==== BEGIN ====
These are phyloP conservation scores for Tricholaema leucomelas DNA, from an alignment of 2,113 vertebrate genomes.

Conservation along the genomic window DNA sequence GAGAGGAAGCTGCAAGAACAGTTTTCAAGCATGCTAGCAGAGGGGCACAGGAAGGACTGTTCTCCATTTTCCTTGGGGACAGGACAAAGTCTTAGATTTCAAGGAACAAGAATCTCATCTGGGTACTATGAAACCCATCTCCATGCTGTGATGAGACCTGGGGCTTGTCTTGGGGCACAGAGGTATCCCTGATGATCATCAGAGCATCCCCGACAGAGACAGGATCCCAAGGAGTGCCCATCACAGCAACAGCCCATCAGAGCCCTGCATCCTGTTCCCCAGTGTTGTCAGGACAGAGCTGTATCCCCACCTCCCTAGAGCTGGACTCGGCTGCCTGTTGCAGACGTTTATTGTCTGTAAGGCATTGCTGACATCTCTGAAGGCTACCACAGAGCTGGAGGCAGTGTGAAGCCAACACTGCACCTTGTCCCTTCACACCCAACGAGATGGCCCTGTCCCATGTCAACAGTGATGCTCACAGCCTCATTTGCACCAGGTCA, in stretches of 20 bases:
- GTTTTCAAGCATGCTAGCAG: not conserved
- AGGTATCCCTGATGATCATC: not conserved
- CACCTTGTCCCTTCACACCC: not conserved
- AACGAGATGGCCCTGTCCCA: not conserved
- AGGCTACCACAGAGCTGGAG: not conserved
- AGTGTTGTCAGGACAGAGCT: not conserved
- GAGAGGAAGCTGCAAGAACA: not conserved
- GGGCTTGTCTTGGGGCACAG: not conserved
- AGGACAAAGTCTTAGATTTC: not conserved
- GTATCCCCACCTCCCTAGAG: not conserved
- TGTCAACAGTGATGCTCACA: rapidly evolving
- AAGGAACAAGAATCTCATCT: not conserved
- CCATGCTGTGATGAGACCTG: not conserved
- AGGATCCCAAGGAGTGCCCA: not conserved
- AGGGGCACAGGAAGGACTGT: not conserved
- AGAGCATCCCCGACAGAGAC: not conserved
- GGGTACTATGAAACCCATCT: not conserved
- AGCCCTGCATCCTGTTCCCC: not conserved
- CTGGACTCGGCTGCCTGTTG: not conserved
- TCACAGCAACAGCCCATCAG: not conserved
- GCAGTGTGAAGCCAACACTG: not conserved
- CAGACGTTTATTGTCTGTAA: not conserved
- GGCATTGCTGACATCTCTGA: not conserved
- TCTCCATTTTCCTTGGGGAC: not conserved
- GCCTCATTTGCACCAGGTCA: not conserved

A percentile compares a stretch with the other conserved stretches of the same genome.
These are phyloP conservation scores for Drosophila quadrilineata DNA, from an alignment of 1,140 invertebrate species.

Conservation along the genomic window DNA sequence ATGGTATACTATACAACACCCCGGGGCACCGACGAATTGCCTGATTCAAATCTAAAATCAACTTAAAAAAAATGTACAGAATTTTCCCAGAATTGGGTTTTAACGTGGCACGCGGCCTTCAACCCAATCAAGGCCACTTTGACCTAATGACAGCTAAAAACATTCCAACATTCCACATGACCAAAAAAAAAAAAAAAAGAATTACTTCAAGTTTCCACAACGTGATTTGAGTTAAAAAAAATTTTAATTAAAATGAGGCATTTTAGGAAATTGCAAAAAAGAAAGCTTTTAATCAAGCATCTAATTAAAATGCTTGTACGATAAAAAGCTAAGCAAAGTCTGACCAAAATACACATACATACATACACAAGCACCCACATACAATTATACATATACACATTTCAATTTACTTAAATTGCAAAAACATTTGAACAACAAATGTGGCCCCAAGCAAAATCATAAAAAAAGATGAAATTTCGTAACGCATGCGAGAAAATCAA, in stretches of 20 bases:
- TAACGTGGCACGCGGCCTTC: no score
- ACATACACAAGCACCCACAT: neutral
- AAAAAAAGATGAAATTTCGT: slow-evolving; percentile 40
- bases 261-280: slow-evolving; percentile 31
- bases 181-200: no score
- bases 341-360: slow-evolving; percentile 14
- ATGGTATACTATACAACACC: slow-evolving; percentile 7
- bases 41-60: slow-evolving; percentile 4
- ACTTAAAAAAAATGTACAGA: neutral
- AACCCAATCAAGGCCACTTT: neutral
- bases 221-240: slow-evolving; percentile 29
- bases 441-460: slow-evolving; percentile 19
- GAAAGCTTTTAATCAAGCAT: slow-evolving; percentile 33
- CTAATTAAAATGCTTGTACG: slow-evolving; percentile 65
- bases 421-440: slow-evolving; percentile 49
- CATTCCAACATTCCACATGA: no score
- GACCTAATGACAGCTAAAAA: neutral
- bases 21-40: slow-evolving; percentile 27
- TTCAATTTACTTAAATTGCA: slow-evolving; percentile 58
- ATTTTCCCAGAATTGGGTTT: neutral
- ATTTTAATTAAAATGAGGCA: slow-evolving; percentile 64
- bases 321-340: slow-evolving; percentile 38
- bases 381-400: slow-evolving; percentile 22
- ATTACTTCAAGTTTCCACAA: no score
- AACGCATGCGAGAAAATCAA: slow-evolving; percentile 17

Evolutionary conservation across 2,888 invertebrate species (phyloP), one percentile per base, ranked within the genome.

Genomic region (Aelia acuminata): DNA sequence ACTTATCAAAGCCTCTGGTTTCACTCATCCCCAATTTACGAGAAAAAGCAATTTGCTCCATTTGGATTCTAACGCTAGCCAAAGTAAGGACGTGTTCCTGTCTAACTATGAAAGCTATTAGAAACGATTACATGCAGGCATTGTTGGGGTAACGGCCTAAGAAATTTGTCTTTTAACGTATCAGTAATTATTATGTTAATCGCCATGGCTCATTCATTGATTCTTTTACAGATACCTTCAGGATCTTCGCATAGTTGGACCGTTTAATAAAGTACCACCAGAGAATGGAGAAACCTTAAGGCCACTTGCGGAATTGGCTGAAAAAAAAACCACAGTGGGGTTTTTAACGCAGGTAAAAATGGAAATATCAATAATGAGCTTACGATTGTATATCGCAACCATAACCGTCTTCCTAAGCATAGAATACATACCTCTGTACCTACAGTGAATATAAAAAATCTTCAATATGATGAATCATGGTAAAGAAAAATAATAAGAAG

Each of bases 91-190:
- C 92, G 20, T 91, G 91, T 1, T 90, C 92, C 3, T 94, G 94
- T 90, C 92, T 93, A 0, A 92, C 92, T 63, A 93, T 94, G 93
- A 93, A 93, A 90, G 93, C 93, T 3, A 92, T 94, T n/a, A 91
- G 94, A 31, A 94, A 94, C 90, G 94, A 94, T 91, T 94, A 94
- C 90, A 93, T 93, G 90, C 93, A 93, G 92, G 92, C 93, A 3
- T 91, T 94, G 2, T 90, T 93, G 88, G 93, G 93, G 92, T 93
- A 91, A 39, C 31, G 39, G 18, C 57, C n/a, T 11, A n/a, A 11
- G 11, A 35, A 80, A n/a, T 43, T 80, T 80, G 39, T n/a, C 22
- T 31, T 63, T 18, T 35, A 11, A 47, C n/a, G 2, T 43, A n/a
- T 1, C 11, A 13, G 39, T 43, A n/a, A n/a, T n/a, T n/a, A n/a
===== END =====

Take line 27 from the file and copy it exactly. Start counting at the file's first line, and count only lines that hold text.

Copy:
- GCCTCATTTGCACCAGGTCA: not conserved